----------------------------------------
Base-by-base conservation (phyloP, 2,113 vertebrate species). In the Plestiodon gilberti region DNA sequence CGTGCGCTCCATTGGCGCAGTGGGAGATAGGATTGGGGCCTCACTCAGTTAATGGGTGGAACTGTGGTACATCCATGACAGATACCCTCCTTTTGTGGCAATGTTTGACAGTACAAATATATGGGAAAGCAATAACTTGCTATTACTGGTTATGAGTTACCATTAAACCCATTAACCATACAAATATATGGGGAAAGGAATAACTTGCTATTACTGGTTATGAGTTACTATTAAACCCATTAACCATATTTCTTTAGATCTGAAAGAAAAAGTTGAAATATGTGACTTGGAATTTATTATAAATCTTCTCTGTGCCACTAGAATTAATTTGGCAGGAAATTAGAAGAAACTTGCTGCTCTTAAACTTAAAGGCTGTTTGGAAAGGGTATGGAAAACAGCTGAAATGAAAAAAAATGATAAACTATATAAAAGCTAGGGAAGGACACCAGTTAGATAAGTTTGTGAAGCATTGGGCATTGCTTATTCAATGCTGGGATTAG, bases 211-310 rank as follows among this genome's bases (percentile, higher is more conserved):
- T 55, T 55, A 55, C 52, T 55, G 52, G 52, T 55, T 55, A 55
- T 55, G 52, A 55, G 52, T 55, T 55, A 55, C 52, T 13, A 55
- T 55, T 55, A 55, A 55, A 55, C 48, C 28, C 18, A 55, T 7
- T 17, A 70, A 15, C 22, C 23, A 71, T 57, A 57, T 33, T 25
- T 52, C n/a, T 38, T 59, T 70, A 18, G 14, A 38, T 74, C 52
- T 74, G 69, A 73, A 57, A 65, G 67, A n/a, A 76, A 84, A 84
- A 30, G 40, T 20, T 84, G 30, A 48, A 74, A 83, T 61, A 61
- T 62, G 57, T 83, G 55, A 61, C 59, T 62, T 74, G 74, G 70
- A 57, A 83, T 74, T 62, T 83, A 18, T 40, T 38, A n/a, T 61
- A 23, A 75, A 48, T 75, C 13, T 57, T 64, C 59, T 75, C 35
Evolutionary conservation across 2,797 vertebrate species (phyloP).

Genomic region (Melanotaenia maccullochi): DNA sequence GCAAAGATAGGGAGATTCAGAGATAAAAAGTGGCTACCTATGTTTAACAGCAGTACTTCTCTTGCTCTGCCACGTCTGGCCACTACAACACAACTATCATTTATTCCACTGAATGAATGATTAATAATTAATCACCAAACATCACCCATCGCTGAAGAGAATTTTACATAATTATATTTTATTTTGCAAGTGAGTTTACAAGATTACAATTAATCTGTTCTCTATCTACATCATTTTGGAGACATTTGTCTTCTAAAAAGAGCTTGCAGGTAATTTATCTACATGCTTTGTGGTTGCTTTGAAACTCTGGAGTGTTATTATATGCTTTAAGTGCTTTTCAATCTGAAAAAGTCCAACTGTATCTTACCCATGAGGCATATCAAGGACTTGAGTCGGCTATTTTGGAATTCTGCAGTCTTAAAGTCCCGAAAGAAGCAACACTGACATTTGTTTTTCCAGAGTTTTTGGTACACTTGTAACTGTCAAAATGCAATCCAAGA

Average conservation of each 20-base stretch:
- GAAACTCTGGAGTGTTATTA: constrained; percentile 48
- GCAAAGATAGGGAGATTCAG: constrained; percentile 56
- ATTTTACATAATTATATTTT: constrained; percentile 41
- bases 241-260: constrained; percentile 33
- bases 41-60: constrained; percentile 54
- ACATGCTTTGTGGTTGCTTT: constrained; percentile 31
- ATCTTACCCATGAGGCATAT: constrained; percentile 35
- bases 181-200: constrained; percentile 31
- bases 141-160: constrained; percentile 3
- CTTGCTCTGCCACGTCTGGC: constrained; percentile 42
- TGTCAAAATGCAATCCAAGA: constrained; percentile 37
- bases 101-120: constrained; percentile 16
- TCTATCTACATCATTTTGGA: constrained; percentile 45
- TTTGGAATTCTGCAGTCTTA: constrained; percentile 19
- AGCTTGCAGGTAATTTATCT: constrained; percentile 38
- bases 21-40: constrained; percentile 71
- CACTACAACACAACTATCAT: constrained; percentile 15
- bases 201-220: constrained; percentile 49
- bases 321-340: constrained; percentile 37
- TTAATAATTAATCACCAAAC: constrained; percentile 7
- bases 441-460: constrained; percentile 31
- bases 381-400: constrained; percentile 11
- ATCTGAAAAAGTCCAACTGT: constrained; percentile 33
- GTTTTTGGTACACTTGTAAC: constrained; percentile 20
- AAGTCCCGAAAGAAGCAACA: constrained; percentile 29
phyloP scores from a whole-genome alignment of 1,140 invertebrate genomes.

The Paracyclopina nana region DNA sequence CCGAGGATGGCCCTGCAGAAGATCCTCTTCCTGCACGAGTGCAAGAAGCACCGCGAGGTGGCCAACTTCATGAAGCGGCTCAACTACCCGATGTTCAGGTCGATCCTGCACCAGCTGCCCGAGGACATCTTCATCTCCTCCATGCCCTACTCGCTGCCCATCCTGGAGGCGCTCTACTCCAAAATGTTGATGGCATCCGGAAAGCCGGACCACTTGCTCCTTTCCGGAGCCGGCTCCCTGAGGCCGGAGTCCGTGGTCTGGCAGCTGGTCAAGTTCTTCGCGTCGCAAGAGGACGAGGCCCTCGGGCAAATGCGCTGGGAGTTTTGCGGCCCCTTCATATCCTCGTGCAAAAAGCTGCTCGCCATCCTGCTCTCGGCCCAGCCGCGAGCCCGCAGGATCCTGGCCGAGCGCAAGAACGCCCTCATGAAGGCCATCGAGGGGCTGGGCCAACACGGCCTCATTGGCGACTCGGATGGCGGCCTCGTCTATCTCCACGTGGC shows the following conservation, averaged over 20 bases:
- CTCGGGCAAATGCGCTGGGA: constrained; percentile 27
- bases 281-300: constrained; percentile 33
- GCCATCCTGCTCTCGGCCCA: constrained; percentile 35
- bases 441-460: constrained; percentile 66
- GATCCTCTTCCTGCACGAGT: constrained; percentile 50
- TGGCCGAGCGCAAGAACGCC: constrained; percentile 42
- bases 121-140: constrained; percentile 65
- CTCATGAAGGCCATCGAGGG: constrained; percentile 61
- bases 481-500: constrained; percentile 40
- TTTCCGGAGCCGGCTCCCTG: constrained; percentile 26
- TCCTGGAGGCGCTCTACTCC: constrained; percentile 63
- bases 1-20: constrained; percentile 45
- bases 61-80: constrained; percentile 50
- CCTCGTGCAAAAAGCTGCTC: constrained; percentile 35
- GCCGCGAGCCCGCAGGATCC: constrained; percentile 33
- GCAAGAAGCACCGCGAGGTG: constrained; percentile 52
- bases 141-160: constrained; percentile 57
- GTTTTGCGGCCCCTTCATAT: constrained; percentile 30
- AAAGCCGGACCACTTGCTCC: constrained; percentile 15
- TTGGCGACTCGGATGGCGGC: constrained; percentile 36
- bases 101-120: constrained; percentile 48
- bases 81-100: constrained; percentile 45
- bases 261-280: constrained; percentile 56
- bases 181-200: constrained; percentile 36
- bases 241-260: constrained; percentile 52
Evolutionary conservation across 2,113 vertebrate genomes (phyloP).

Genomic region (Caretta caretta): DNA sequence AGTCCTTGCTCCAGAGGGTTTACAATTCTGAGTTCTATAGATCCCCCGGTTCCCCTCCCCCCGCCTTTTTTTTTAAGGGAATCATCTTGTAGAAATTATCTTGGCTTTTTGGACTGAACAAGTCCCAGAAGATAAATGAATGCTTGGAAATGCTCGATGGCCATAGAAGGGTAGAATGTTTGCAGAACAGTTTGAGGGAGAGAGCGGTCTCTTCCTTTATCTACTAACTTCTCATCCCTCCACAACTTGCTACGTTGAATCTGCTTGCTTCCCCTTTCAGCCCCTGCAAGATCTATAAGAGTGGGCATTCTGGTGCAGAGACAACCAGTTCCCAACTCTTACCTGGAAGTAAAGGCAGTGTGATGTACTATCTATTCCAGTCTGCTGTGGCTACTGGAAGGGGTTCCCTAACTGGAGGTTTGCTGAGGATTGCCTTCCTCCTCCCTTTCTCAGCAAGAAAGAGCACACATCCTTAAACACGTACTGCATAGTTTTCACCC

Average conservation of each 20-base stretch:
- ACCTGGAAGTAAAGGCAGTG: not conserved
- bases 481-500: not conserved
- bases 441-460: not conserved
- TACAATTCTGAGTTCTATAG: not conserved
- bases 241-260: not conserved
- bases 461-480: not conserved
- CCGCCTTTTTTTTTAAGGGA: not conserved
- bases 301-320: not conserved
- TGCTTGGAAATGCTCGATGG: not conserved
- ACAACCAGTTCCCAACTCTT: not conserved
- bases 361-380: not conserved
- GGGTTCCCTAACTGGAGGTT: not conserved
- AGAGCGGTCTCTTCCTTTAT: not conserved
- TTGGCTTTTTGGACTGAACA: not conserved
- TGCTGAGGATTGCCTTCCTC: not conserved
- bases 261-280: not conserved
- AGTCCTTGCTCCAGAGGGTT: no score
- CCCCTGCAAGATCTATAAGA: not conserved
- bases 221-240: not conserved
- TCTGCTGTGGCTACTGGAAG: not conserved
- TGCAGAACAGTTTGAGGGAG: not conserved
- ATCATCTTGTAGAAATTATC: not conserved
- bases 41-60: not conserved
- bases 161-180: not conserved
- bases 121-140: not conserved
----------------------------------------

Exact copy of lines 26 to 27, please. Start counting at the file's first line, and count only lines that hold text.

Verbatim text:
- bases 101-120: constrained; percentile 16
- TCTATCTACATCATTTTGGA: constrained; percentile 45